Before scooping your cat up and carrying them over to the tub, try to burn any excess energy. A little playtime with your cat’s favorite wand toy or teaser toy can help to tire them out. A tired cat is less likely to fight back during bath time.
This is also a great way to make the bathroom a positive place. Occasionally play with your cat in the room, without following it up with a bath. That way, on bath day, it will help to minimize your cat’s stress levels.
Trim Your Cat’s Nails First
Cat scratches are no laughing matter, as any cat parent can attest. Luckily, there are steps that you can take to try to minimize the damage to your hands and arms if your cat does get upset at some point during the process. Always trim your cat’s nails before bath time. Better yet, do this a day before so that the ends of your cat’s nails have had a chance to wear down slightly.
Brush Your Cat and Do a Quick Body Scan
Take a moment to brush your cat’s coat, removing any loose hair or mats that could be made worse by getting them wet. This is also an ideal time to do a quick body scan, checking your cat’s body for any signs of lumps, bumps, scrapes, cuts, or other areas of concern.
If you notice that your cat does have any cuts or abrasions, you may need to hold off on bath time until they can be addressed. Just as shampoo and soap can sting any open cuts on our bodies, the same is true for our cats. Any pain or discomfort during your cat’s bath could create a negative connection with bath time, making it harder to get your cat on board next time.
Get Your Supplies Ready in Advance
Gather all the supplies that you are going to need for your cat’s bath and place them all near your tub or sink. You want to have everything within reach so that you can keep your focus on your cat from start to finish. This includes the shampoo, a large cup for rinsing, towels for drying, and anything else you feel you might need along the way.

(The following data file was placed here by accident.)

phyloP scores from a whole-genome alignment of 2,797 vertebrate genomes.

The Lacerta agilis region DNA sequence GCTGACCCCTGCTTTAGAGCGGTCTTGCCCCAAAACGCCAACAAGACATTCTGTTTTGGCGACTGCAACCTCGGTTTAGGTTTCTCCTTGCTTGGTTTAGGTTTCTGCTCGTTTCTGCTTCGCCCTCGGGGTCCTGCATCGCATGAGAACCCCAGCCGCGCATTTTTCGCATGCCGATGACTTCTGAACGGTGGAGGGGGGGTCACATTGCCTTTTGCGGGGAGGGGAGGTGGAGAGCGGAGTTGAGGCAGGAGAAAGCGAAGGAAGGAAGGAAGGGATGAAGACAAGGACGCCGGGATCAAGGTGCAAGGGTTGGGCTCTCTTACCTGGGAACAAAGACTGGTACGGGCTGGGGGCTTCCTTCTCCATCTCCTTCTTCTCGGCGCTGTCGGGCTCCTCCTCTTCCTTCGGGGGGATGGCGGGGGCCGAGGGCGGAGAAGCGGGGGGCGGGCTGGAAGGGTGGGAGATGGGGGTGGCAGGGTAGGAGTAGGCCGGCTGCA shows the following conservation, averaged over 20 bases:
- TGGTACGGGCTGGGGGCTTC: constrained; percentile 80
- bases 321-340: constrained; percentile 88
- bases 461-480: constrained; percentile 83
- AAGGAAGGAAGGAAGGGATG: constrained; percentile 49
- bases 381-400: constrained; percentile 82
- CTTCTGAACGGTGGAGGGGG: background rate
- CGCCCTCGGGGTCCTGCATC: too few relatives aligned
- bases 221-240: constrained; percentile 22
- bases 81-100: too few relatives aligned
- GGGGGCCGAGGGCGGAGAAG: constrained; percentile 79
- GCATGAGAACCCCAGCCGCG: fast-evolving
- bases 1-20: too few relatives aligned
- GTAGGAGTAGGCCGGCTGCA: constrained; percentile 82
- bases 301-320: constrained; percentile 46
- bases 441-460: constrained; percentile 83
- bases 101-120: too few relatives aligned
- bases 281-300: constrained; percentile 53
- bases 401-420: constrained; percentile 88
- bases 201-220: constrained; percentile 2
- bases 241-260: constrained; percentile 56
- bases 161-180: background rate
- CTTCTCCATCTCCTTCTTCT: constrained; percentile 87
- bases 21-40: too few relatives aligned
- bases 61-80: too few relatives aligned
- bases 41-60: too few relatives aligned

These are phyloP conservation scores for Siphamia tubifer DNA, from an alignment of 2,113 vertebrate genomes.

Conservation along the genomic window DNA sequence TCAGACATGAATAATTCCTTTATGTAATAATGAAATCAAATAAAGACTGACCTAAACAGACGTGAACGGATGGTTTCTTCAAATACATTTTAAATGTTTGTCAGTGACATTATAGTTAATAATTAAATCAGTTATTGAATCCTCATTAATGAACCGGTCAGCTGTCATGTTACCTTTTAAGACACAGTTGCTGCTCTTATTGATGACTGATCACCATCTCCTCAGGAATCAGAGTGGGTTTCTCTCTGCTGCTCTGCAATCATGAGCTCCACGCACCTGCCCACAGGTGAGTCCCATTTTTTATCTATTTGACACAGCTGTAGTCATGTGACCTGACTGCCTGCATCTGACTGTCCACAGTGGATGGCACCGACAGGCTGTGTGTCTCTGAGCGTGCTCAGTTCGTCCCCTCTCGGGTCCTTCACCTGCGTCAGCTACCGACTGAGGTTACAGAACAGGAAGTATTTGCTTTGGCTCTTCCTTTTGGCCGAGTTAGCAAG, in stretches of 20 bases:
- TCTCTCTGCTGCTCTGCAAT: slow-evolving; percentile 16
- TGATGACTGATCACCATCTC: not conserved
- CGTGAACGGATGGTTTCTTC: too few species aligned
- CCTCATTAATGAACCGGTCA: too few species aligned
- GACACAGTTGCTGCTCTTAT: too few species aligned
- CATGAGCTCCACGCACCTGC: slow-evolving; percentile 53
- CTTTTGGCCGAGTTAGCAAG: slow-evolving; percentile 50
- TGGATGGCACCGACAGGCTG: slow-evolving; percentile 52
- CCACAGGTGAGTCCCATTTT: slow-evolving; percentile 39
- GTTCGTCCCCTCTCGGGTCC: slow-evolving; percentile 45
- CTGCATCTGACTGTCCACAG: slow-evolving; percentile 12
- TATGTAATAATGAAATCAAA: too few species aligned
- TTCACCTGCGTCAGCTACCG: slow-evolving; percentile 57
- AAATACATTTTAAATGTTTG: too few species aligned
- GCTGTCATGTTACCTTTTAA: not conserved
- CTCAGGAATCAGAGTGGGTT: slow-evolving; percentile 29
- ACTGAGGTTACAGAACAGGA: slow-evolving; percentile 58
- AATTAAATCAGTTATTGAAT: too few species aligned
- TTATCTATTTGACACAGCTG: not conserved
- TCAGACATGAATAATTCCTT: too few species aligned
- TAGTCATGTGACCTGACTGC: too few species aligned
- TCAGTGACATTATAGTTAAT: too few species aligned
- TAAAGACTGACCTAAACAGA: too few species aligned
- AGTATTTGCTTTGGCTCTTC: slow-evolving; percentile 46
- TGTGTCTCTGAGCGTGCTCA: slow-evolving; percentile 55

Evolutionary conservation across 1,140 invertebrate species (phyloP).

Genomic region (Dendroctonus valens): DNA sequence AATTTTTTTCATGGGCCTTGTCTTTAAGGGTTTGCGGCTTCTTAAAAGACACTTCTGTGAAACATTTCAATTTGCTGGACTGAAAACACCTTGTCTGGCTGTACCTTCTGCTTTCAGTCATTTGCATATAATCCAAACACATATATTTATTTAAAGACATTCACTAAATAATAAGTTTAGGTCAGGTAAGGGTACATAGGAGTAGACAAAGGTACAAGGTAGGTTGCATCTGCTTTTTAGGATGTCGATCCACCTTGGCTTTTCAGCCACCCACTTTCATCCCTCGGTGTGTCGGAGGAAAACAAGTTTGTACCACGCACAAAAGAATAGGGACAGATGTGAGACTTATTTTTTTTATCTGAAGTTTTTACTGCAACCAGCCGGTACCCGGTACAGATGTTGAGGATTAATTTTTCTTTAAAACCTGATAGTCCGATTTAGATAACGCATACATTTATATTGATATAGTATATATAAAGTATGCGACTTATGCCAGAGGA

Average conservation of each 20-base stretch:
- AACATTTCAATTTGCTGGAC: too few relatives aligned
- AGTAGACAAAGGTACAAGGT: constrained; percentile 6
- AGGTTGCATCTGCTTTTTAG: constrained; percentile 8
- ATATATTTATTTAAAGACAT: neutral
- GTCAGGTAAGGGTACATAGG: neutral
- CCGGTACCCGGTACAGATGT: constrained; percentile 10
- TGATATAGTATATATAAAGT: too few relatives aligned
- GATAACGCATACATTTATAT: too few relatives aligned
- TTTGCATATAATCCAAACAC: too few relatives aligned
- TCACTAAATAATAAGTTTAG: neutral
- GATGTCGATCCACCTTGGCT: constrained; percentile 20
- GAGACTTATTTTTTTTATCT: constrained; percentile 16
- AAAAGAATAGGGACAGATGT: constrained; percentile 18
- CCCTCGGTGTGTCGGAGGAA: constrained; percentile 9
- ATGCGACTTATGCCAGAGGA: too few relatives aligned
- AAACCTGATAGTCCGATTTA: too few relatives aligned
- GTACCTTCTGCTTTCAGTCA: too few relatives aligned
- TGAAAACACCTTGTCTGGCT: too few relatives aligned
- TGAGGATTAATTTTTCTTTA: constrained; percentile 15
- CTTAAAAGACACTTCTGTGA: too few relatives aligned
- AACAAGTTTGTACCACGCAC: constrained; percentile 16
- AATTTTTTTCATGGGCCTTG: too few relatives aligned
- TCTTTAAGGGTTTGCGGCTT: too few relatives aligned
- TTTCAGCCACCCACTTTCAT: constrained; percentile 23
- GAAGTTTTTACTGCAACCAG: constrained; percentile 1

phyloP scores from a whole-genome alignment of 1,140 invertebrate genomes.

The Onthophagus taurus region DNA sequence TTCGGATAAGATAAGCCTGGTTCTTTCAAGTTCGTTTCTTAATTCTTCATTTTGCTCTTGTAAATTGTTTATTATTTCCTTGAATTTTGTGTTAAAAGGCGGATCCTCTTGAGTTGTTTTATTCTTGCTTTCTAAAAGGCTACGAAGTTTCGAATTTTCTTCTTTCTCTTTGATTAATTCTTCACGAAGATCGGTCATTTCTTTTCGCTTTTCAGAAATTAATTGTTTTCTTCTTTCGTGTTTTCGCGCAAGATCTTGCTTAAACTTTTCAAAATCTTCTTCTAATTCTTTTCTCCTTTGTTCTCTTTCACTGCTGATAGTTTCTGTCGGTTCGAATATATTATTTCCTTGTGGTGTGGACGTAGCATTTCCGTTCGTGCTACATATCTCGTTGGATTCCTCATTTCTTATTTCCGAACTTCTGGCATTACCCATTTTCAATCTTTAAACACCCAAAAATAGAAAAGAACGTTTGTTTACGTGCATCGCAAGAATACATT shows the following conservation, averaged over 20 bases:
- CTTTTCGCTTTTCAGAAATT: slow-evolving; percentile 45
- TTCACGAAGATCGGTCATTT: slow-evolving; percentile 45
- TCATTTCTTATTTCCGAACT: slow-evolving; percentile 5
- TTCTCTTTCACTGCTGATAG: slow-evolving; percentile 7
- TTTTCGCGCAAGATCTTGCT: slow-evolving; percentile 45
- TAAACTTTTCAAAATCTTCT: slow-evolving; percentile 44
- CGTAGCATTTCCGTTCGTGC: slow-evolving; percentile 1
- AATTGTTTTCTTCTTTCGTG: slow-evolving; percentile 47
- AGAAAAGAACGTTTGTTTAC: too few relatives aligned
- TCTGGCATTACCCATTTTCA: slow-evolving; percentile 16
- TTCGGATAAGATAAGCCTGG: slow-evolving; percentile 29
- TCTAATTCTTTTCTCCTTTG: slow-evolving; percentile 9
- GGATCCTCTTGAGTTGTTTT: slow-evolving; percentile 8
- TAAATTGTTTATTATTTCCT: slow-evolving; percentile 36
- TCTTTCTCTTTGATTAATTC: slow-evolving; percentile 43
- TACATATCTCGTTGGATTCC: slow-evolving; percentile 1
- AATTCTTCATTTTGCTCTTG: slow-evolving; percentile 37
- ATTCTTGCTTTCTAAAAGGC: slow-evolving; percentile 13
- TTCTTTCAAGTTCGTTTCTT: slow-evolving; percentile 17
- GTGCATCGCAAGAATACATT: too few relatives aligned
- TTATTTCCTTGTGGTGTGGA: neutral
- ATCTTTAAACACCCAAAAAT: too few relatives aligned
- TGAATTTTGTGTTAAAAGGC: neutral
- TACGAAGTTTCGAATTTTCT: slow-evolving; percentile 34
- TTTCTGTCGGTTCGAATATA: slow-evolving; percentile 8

Use the Right Shampoo
Don’t use human shampoo or even dog shampoo on your cat. These products aren’t made for cats and may contain toxic ingredients that could make your cat seriously ill. Instead, purchase a shampoo made specifically for cats. There are many options available, including those specifically for kittens, sensitive skin, hairball control shampoos, and more.
Run the Water in Your Sink or Bath
Before bringing your cat into the bathroom, fill your sink or tub with a few inches of warm water. You don’t want the water to be too hot or too cold as it can shock your cat or make the process uncomfortable. When bathing cats, the ideal bath water is around body temperature.
Create a No-Slip Surface
One of the most frightening and uncomfortable parts of the process for a cat is the insecure footing that comes from trying to stand on a slippery surface. Luckily, this is an easy one to remedy. When giving a cat a bath, make a point of putting a rubber mat or towel in the bottom of the sink or tub for them to stand upon.
Limit the Tub Size
If you don’t have a sink space that’s ideal for bathing your cat, you may have to use the tub. However, the tub is a large area and can be intimidating for your cat. Especially if they are already anxious about the bath experience. Try limiting the size of the tub to create a smaller, more secure area.